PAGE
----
Building a test server for a php application

While working on an PHP based application with an ever expanding team of developers and an emphasis on not breaking existing functionality at the same time as developing many new features it started becoming clear the current approach of mostly manual testing need some improvements.

The development team had recently gone through a bit of a transformation having switched to GIT over SVN and had just started using Docker for development over having individual installations of apache/mysql/php. Before docker there would often be a lot of time lost with installation issues and over time installations would become ‘customised’ with different php library’s/versions. The  switch to use Docker containers in itself solved so many of the problems when deploying to production as the application was now being developed on a very similar configuration in terms of software versions to what exists on production. I can’t remember the last time I heard the phrase “it works on my machine” around the office – which is nice.

Testing had previously involved a lot of manual checks either by junior testers or by developers who tended to make assumptions that meant occasionally key things were missed. A nice solution was to start automating tests covering key functions of the system, that way we could define a repeatable test with very little cost that could all be run on demand.

What to test

To avoid having a large number of tests that were hard to maintain and delivered questionable value we identified the most critical parts of the application as well as areas that we knew had a higher risk of breaking. We then spent a decent amount of time making sure we had representative data in terms of volume and content to match what production would have to handle. Finally we started building our functional tests which went through our normal spec/dev procedure before code review/merge.

When to test

Developers have access via a docker image to the same test data and can run the same tests locally if they want. Additionally to this the development branch gets built every night, if the tests pass the development branch gets pushed to master branch (it’s the only thing that can push to master). If any tests fail overnight a slack message goes to the team so that it can be investigated. All releases are based from the master branch and for code to get to master all off the test have to have passed.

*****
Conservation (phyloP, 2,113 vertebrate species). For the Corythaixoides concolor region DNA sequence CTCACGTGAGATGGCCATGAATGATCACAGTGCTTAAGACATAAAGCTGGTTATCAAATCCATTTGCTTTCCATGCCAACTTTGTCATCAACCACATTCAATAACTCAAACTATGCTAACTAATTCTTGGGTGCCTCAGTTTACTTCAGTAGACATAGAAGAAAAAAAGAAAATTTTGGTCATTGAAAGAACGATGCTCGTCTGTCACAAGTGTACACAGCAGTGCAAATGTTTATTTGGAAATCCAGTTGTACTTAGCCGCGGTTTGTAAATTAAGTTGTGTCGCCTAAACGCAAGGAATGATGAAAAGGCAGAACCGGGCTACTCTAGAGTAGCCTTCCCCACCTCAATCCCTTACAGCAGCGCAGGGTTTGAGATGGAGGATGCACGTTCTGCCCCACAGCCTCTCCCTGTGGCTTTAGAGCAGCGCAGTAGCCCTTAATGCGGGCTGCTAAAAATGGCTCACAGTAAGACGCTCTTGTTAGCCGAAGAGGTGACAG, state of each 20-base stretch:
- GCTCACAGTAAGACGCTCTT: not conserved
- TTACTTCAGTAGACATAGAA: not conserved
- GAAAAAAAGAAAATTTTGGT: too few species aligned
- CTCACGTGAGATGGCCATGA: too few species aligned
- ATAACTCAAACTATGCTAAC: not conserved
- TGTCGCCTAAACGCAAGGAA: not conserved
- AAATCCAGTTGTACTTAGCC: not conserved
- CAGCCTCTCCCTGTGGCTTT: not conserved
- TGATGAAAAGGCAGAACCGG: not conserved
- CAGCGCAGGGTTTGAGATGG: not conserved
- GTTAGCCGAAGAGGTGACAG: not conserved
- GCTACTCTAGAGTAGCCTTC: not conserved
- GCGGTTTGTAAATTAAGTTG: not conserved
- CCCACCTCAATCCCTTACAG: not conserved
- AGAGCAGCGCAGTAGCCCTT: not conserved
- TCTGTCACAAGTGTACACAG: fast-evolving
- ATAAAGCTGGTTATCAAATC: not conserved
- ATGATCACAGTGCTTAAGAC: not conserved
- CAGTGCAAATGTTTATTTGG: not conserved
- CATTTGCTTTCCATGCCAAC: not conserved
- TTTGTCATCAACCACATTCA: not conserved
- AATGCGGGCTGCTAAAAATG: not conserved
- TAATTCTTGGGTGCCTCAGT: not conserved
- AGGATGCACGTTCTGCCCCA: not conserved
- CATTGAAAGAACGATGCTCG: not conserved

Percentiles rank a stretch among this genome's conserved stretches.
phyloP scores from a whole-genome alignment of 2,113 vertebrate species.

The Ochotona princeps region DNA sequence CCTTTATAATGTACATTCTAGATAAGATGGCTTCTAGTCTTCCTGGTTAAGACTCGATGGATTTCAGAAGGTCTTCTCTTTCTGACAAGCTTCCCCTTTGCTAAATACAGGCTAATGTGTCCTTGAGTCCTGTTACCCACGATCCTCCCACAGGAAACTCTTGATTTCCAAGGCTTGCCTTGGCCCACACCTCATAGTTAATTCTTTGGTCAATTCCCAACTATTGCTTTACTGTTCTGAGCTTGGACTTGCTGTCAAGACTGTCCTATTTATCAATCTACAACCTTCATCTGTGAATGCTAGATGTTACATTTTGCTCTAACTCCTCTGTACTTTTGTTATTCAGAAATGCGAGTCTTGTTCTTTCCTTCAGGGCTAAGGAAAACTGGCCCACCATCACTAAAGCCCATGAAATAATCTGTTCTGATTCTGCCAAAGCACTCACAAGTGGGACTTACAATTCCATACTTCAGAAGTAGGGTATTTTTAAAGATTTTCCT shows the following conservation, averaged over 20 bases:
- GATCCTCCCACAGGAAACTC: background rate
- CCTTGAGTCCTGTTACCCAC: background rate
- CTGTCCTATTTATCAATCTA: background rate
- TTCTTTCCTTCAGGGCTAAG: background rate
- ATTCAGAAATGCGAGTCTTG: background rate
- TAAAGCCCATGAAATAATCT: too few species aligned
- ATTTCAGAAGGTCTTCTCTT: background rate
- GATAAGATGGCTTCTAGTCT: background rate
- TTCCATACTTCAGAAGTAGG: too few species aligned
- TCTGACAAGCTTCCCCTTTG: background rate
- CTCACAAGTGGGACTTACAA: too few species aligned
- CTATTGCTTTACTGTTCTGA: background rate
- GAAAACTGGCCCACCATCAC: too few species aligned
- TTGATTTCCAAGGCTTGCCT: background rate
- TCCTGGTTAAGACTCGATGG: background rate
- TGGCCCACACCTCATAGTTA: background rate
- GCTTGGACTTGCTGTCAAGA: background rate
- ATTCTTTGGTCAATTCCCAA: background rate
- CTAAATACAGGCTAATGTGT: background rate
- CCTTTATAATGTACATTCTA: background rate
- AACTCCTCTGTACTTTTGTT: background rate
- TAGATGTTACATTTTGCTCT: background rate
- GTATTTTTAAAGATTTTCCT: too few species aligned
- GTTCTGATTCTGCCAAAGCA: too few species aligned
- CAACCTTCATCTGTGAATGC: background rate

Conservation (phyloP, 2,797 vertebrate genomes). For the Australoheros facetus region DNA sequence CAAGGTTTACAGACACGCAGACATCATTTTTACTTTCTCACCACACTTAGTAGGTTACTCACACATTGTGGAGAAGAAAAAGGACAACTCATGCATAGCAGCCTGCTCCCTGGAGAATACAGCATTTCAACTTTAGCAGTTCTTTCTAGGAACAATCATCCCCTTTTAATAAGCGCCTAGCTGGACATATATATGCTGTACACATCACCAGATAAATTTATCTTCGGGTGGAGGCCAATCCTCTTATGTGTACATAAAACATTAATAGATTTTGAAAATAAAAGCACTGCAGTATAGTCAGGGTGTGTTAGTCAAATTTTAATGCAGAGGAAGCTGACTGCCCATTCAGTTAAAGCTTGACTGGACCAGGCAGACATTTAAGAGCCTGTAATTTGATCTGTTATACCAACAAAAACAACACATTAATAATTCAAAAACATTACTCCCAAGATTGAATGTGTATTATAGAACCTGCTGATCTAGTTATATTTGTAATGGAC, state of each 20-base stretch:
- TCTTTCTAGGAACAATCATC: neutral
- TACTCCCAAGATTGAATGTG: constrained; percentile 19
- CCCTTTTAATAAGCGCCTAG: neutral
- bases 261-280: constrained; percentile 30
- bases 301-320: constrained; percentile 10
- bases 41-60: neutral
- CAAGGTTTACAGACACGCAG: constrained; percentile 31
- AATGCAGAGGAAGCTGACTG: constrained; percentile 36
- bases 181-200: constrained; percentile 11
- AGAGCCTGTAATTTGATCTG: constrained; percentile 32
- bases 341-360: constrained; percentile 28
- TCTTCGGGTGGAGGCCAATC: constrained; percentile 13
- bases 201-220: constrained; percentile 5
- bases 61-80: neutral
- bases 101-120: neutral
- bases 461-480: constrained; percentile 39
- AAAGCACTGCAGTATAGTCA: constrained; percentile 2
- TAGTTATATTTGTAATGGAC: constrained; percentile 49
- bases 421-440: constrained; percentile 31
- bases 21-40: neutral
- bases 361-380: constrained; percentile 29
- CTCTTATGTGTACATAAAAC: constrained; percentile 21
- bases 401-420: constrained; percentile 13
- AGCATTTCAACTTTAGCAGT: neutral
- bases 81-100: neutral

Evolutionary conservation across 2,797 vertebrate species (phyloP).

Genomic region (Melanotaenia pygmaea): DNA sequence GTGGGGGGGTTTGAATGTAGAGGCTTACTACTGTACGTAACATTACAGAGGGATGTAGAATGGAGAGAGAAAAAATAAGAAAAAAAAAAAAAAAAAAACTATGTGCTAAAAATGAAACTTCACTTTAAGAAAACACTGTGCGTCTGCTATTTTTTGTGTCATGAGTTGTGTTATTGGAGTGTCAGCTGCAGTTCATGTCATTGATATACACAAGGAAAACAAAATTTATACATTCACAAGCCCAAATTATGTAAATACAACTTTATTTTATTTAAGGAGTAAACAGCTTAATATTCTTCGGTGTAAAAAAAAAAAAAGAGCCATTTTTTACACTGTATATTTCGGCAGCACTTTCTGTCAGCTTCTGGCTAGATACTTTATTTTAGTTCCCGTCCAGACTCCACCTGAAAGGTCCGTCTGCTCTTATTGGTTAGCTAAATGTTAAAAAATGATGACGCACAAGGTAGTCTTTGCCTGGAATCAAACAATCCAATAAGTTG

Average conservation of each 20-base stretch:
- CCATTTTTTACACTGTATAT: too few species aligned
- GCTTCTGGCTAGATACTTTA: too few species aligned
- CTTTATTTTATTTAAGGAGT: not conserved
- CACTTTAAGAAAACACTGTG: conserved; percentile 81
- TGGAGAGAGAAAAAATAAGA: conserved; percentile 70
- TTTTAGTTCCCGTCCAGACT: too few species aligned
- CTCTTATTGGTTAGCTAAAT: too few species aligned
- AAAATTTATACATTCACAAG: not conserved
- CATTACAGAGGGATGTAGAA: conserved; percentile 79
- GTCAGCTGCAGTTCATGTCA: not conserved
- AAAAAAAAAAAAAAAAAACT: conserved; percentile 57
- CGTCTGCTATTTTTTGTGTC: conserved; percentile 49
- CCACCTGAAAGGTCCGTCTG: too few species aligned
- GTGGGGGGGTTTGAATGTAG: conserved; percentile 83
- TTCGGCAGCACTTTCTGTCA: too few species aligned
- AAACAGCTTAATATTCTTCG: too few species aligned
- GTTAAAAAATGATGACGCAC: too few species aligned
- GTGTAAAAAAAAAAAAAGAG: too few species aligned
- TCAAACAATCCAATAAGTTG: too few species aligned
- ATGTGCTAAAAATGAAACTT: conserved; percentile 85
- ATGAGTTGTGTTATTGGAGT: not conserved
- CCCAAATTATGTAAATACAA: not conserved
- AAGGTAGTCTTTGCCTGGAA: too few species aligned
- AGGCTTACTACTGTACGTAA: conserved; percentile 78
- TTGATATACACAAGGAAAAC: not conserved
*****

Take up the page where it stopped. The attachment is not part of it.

Cloud based vs in-house server

As a test of concept we did everything in the cloud as it was very quick to spin up servers which made it cheap in terms of both developer time and the cost of the cloud server. This was great as it proved how valuable automated testing was going to be however there were some things that made us reconsider as a longer term solution. They were:

  • Scalability – This was the main one, as our tests grew the cpu power/memory would need to be increased which could considerably rack up the monthly fee.
  • Security – There would be no production data anywhere near testing but it would have our source code and integrations the repository etc. We could mitigate many of the security concerns raised but there would be a higher cost in time vs a server inside our network.
  • Control – Having control of everything including physical security, availability, backups etc made us feel good.

The new testing server

Having decided to buy a server exclusively for testing this is what went with:
HP ProLiant DL380 G7
2x Intel Xeon 5670 Six Core 2.93GHZ processor (12 Cores Total)
8x146GB SAS 10K drives
144GB DDR memory
2 x PSU
4 Port Gigabit adapters

All of that cost under £700 with delivery which is an absolute bargain for the hardware especially given what it would have cost a couple years ago. These types of servers are available on eBay for the same sort of price.

Testing software

Once we received the hardware we installed Ubuntu 16 for the OS and then started setting up the other software needed. Thankfully that list wasn’t too long (basically Jenkins + Docker) as most things were already setup in containers which is quite handy if we ever needed to switch servers or decided to do everything in the cloud.

Jenkins
Jenkins is a very popular automation server, it’s very easy to setup and straight forward to use. Jenkins is responsible for kicking of the nightly test builds, running through each of the tests and then either sending failure results to slack or pushing the development branch to master if successful.

Docker
Used to run our containerised application and use other software such as Selenium without having to go through the pain of installing it and maintaining it!

Codeception
Codeception is the testing framework we chose to use, it’s pretty easy to learn and works well with everything else so generally makes life easy.

Results

A few months later and the testing server is going strong, it’s provided huge value in reducing bugs reaching production, letting testers concentrate on higher value tasks and making life more enjoyable knowing key functionality has more protection around it than ever before.

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